Preprint Article Version 1 This version is not peer-reviewed

The Brain Origin of Neonatal Microglia Determines the Content of Exosomes and Biological Function

Version 1 : Received: 6 July 2019 / Approved: 8 July 2019 / Online: 8 July 2019 (04:26:49 CEST)

How to cite: Murgoci, A.; Mallah, K.; Aboulouard, S.; Lefebvre, C.; Cizek, M.; Fournier, I.; Cizkova, D.; Salzet, M. The Brain Origin of Neonatal Microglia Determines the Content of Exosomes and Biological Function. Preprints 2019, 2019070102 (doi: 10.20944/preprints201907.0102.v1). Murgoci, A.; Mallah, K.; Aboulouard, S.; Lefebvre, C.; Cizek, M.; Fournier, I.; Cizkova, D.; Salzet, M. The Brain Origin of Neonatal Microglia Determines the Content of Exosomes and Biological Function. Preprints 2019, 2019070102 (doi: 10.20944/preprints201907.0102.v1).

Abstract

Using a combination of pan proteomic platform associated with systemic biology analyses, we demonstrate that neonatal microglial cells derived from cortex and spinal cord expressed different phenotypes upon the physiological or pathological conditions. They also highlight great variability in protein production on both cellular and exosome levels. Bioinformatics data indicate for the cortical microglia anti-inflammatory and neurogenesis/tumorigenesis characteristics, while for the spinal cord microglia involvement in the inflammatory response. We confirmed these results by performing functional testing including neurite outgrowth assays in DRGs cell line, and glioma proliferation analysis in 3D spheroid cultures. Results from these in vitro assays indicate that the microglia located at different CNS areas reveal differential biological functions. While both microglia sources enhanced growth of DRGs axons, only the spinal microglia significantly attenuated glioma proliferation. Overall these findings are pointing to the fact that the origin of neonatal microglia affects the physio-pathological function, which may address the prevalence of the glioma in the brain in comparison with the spinal cord in adult.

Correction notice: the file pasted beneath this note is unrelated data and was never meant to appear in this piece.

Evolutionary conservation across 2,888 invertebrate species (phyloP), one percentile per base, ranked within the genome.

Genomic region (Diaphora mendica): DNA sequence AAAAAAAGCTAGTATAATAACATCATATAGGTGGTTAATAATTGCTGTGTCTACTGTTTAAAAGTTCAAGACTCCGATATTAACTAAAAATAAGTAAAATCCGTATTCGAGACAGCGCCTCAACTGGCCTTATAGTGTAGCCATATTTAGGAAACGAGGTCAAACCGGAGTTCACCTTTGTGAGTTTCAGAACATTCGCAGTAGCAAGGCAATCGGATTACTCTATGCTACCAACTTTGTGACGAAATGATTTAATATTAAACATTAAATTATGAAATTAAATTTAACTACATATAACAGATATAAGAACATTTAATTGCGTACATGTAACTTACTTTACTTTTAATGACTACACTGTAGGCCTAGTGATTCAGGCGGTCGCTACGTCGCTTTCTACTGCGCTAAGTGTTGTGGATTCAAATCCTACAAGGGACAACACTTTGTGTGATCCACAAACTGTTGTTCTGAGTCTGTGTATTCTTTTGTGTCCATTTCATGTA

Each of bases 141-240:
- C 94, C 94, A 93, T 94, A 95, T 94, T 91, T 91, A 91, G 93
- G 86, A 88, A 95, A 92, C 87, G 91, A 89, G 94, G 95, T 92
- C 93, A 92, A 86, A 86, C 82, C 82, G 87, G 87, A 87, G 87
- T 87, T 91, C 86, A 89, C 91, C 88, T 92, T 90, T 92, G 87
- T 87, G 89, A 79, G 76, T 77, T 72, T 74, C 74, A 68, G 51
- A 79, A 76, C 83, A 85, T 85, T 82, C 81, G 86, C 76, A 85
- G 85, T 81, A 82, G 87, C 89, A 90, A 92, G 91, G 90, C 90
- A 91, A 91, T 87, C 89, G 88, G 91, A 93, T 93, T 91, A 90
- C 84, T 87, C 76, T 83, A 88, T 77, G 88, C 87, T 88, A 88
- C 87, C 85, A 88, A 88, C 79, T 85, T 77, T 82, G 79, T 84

Subject Areas

microglia exosomes; 3D culture; proteomic study; glioma; neurites outgrowth

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